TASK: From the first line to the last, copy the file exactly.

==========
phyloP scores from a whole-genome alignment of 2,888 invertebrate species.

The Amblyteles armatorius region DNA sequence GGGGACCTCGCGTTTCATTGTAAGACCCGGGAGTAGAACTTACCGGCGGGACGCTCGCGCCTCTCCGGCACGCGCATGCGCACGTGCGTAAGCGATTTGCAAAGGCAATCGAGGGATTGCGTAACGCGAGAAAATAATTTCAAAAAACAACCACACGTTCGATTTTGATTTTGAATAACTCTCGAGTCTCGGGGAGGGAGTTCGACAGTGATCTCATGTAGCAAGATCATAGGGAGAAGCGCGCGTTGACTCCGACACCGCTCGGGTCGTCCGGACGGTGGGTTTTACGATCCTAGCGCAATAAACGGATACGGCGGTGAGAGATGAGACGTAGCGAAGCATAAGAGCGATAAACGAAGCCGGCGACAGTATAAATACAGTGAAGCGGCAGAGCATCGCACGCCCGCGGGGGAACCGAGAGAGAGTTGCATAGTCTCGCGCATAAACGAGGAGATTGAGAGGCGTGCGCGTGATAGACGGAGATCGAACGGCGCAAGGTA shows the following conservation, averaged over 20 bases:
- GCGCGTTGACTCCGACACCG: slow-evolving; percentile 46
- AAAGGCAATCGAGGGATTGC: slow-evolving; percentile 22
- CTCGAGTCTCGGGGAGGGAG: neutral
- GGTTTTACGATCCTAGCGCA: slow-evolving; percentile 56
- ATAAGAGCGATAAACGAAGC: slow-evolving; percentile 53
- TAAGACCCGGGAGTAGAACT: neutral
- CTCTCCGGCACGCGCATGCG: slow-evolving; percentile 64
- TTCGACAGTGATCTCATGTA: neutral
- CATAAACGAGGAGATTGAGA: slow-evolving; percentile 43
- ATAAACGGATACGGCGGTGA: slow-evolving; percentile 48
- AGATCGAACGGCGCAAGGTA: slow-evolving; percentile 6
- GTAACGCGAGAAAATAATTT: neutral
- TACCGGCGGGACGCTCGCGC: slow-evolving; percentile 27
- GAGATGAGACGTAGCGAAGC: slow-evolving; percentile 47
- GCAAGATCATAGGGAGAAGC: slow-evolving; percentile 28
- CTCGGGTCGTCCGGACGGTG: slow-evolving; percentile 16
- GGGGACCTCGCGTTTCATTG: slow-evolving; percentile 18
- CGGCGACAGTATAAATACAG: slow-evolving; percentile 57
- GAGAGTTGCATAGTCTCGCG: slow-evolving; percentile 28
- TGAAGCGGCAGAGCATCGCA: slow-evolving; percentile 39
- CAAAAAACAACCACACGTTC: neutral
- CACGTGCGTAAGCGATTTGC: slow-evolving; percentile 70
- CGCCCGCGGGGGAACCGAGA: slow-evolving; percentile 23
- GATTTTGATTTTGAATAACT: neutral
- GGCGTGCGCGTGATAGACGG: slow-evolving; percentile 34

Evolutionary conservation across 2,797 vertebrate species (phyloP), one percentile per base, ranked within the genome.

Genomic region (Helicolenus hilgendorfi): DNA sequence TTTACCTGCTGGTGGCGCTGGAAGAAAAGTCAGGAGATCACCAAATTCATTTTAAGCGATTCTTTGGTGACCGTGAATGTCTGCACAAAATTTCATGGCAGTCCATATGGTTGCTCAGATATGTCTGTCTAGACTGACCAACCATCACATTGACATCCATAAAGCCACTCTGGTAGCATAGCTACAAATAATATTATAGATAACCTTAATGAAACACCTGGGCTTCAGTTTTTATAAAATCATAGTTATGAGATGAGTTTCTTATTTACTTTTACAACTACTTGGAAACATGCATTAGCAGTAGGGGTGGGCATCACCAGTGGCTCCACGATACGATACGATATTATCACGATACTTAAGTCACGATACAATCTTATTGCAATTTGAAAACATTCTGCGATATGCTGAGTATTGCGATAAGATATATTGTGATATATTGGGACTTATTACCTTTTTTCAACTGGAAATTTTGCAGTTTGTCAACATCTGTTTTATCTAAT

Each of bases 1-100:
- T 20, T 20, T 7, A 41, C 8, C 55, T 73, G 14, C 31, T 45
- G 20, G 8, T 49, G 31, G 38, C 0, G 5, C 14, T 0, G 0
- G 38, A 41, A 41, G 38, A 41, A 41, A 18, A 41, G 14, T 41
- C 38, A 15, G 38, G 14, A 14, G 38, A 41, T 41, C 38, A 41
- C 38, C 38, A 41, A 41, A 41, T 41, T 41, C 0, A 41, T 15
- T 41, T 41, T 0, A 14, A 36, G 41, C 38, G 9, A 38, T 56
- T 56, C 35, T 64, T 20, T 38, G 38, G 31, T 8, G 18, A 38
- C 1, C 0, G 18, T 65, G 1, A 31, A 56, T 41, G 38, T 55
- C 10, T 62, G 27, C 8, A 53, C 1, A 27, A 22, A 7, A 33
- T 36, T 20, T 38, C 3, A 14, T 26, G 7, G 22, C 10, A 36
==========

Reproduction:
phyloP scores from a whole-genome alignment of 2,888 invertebrate species.

The Amblyteles armatorius region DNA sequence GGGGACCTCGCGTTTCATTGTAAGACCCGGGAGTAGAACTTACCGGCGGGACGCTCGCGCCTCTCCGGCACGCGCATGCGCACGTGCGTAAGCGATTTGCAAAGGCAATCGAGGGATTGCGTAACGCGAGAAAATAATTTCAAAAAACAACCACACGTTCGATTTTGATTTTGAATAACTCTCGAGTCTCGGGGAGGGAGTTCGACAGTGATCTCATGTAGCAAGATCATAGGGAGAAGCGCGCGTTGACTCCGACACCGCTCGGGTCGTCCGGACGGTGGGTTTTACGATCCTAGCGCAATAAACGGATACGGCGGTGAGAGATGAGACGTAGCGAAGCATAAGAGCGATAAACGAAGCCGGCGACAGTATAAATACAGTGAAGCGGCAGAGCATCGCACGCCCGCGGGGGAACCGAGAGAGAGTTGCATAGTCTCGCGCATAAACGAGGAGATTGAGAGGCGTGCGCGTGATAGACGGAGATCGAACGGCGCAAGGTA shows the following conservation, averaged over 20 bases:
- GCGCGTTGACTCCGACACCG: slow-evolving; percentile 46
- AAAGGCAATCGAGGGATTGC: slow-evolving; percentile 22
- CTCGAGTCTCGGGGAGGGAG: neutral
- GGTTTTACGATCCTAGCGCA: slow-evolving; percentile 56
- ATAAGAGCGATAAACGAAGC: slow-evolving; percentile 53
- TAAGACCCGGGAGTAGAACT: neutral
- CTCTCCGGCACGCGCATGCG: slow-evolving; percentile 64
- TTCGACAGTGATCTCATGTA: neutral
- CATAAACGAGGAGATTGAGA: slow-evolving; percentile 43
- ATAAACGGATACGGCGGTGA: slow-evolving; percentile 48
- AGATCGAACGGCGCAAGGTA: slow-evolving; percentile 6
- GTAACGCGAGAAAATAATTT: neutral
- TACCGGCGGGACGCTCGCGC: slow-evolving; percentile 27
- GAGATGAGACGTAGCGAAGC: slow-evolving; percentile 47
- GCAAGATCATAGGGAGAAGC: slow-evolving; percentile 28
- CTCGGGTCGTCCGGACGGTG: slow-evolving; percentile 16
- GGGGACCTCGCGTTTCATTG: slow-evolving; percentile 18
- CGGCGACAGTATAAATACAG: slow-evolving; percentile 57
- GAGAGTTGCATAGTCTCGCG: slow-evolving; percentile 28
- TGAAGCGGCAGAGCATCGCA: slow-evolving; percentile 39
- CAAAAAACAACCACACGTTC: neutral
- CACGTGCGTAAGCGATTTGC: slow-evolving; percentile 70
- CGCCCGCGGGGGAACCGAGA: slow-evolving; percentile 23
- GATTTTGATTTTGAATAACT: neutral
- GGCGTGCGCGTGATAGACGG: slow-evolving; percentile 34

Evolutionary conservation across 2,797 vertebrate species (phyloP), one percentile per base, ranked within the genome.

Genomic region (Helicolenus hilgendorfi): DNA sequence TTTACCTGCTGGTGGCGCTGGAAGAAAAGTCAGGAGATCACCAAATTCATTTTAAGCGATTCTTTGGTGACCGTGAATGTCTGCACAAAATTTCATGGCAGTCCATATGGTTGCTCAGATATGTCTGTCTAGACTGACCAACCATCACATTGACATCCATAAAGCCACTCTGGTAGCATAGCTACAAATAATATTATAGATAACCTTAATGAAACACCTGGGCTTCAGTTTTTATAAAATCATAGTTATGAGATGAGTTTCTTATTTACTTTTACAACTACTTGGAAACATGCATTAGCAGTAGGGGTGGGCATCACCAGTGGCTCCACGATACGATACGATATTATCACGATACTTAAGTCACGATACAATCTTATTGCAATTTGAAAACATTCTGCGATATGCTGAGTATTGCGATAAGATATATTGTGATATATTGGGACTTATTACCTTTTTTCAACTGGAAATTTTGCAGTTTGTCAACATCTGTTTTATCTAAT

Each of bases 1-100:
- T 20, T 20, T 7, A 41, C 8, C 55, T 73, G 14, C 31, T 45
- G 20, G 8, T 49, G 31, G 38, C 0, G 5, C 14, T 0, G 0
- G 38, A 41, A 41, G 38, A 41, A 41, A 18, A 41, G 14, T 41
- C 38, A 15, G 38, G 14, A 14, G 38, A 41, T 41, C 38, A 41
- C 38, C 38, A 41, A 41, A 41, T 41, T 41, C 0, A 41, T 15
- T 41, T 41, T 0, A 14, A 36, G 41, C 38, G 9, A 38, T 56
- T 56, C 35, T 64, T 20, T 38, G 38, G 31, T 8, G 18, A 38
- C 1, C 0, G 18, T 65, G 1, A 31, A 56, T 41, G 38, T 55
- C 10, T 62, G 27, C 8, A 53, C 1, A 27, A 22, A 7, A 33
- T 36, T 20, T 38, C 3, A 14, T 26, G 7, G 22, C 10, A 36